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Date:   Wed, 6 Dec 2017 06:44:32 -0500
From:   Frank Rowand <>
To:     Rob Herring <>
Cc:     Alan Tull <>, Rob Herring <>,
        Pantelis Antoniou <>,
        Moritz Fischer <>,
        "" <>,
        Linux Kernel Mailing List <>,
Subject: Re: [RFC 0/2] of: Add whitelist

On 11/30/17 09:39, Rob Herring wrote:
> On Wed, Nov 29, 2017 at 4:47 PM, Frank Rowand <> wrote:
>> On 11/29/17 04:20, Frank Rowand wrote:
>>> On 11/27/17 15:58, Alan Tull wrote:
>>>> Here's a proposal for a whitelist to lock down the dynamic device tree.
>>>> For an overlay to be accepted, all of its targets are required to be
>>>> on a target node whitelist.
>>>> Currently the only way I have to get on the whitelist is calling a
>>>> function to add a node.  That works for fpga regions, but I think
>>>> other uses will need a way of having adding specific nodes from the
>>>> base device tree, such as by adding a property like 'allow-overlay;'
>>>> or 'allow-overlay = "okay";' If that is acceptable, I could use some
>>>> advice on where that particular code should go.
>>>> Alan
>>>> Alan Tull (2):
>>>>   of: overlay: add whitelist
>>>>   fpga: of region: add of-fpga-region to whitelist
>>>>  drivers/fpga/of-fpga-region.c |  9 ++++++
>>>>  drivers/of/overlay.c          | 73 +++++++++++++++++++++++++++++++++++++++++++
>>>>  include/linux/of.h            | 12 +++++++
>>>>  3 files changed, 94 insertions(+)
>>> The plan was to use connectors to restrict where an overlay could be applied.
>>> I would prefer not to have multiple methods for accomplishing the same thing
>>> unless there is a compelling reason to do so.
>> Going back one level in my thinking, I don't think that having a driver mark
>> a node as a location where an overlay fragment can be applied is serving a
>> useful purpose.  Any driver, including any driver loaded as a module,
>> could mark a node as ok.  I don't see how this is providing any meaningful
>> restriction on where an overlay fragment can be applied.
> It serves to separate the setting of which nodes overlays can be
> applied to and the mechanism to apply them (checking permissions). The
> former can't be centralized

My expectation is that determining which nodes overlays can be applied
to can and _should_ be centralized, at least to begin with.  If we
loosen the restrictions on valid overlay application nodes then we
_might_ find that we have to provide additional non-centralized permission

I think that the core devicetree code is the place (for initial implementation)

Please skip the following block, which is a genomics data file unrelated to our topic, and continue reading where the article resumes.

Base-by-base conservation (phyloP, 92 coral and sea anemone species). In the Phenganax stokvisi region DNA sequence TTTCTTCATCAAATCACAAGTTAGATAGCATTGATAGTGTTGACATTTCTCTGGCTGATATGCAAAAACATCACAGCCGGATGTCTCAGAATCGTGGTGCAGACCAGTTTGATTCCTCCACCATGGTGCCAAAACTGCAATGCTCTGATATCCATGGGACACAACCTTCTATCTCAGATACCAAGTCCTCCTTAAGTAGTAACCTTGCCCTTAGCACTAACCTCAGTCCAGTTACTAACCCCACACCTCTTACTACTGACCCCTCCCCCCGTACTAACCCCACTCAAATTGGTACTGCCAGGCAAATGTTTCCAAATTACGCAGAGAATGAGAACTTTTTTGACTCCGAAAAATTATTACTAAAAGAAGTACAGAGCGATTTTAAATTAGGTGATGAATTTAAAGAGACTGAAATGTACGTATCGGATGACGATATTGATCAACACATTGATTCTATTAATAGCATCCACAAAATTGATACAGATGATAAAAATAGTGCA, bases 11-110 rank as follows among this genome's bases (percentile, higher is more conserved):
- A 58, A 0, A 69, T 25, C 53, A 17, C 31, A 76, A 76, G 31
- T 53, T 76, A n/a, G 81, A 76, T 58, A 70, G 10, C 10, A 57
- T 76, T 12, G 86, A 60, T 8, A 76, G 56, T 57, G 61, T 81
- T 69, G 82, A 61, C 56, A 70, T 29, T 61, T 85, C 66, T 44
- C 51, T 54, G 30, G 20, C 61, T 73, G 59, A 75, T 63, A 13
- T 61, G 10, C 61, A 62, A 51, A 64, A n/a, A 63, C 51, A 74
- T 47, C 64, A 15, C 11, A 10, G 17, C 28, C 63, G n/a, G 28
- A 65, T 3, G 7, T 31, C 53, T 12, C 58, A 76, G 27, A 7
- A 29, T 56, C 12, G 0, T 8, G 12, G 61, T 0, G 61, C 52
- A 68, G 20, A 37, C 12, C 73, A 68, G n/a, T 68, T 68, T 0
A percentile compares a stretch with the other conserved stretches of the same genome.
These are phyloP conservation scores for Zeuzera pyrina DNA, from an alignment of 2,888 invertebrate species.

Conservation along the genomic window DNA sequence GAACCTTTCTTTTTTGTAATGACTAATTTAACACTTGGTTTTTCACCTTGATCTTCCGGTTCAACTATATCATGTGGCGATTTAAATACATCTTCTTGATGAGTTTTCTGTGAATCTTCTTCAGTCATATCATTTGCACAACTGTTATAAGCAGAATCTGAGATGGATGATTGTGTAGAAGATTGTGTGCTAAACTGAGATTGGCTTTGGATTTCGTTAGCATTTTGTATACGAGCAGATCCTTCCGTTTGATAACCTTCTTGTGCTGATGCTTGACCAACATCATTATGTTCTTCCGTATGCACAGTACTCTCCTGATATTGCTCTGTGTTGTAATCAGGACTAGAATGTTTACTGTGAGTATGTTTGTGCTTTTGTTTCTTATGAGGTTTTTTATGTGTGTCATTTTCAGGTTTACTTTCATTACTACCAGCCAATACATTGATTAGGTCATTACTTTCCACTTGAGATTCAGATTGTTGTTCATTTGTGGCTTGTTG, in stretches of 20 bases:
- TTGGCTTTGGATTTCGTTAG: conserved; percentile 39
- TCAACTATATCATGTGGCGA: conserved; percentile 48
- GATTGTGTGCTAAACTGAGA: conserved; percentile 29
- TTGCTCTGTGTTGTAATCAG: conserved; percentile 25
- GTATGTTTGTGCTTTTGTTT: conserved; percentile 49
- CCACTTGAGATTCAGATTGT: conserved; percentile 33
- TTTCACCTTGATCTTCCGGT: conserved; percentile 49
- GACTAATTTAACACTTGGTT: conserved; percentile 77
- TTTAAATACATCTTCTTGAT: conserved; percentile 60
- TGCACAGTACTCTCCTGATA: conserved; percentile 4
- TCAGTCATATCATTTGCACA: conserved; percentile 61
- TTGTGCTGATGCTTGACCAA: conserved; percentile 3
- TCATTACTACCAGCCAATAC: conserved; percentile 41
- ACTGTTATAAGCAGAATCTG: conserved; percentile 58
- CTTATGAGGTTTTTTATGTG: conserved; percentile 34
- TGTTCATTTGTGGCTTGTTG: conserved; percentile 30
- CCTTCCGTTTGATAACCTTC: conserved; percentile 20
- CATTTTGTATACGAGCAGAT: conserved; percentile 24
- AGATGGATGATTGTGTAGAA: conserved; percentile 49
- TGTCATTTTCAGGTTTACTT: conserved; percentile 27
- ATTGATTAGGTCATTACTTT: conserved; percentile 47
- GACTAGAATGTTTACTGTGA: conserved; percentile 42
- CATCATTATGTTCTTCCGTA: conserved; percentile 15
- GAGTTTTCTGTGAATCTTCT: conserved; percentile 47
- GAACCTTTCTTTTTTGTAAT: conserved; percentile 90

that determining which nodes an overlay can be applied to.  My expectation
is that it will be implicitly obvious to the core devicetree code which
nodes are connector nodes.  Given that there have been several different
proposals for connector implementation, my expectation may be completely
wrong.  So I am sure I will revisit my expectations the actual
implementation of connectors arrives.

Since the architecture and implementation of connectors is still so
uncertain, I think it is premature to accept the changes proposed in
the patch set, and the next patch set that has been proposed in
response to the conversation in this thread.

> and the latter can be. For example,
> something in the kernel enables overlays on a node or nodes, then the
> overlay is applied with configfs interface and no board specific code
> involved.

I agree that the permission checking should not need to involve board
specific code.

> My concern is not whether any kernel component can enable applying of
> overlays, but userspace. If it is a kernel component, then it is
> explicit. And an OOT kernel module doesn't count because there's no
> ABI guarantee there.
> I agree that this patch series alone is not all that useful with only
> in kernel users. It is only really interesting when we have a
> userspace interface. However, an implementation with a flag bit is so
> little code, I'm fine taking it now and not having to update all in
> kernel users when adding a userspace interface.

I think the concept of an API called by a driver, instead of the
devicetree core code determining which nodes an overlay can be
applied to is premature, since there is no direct need for it,
and given that it is little code it can easily be added when it
is needed, and we better understand how it will be used.

> Rob

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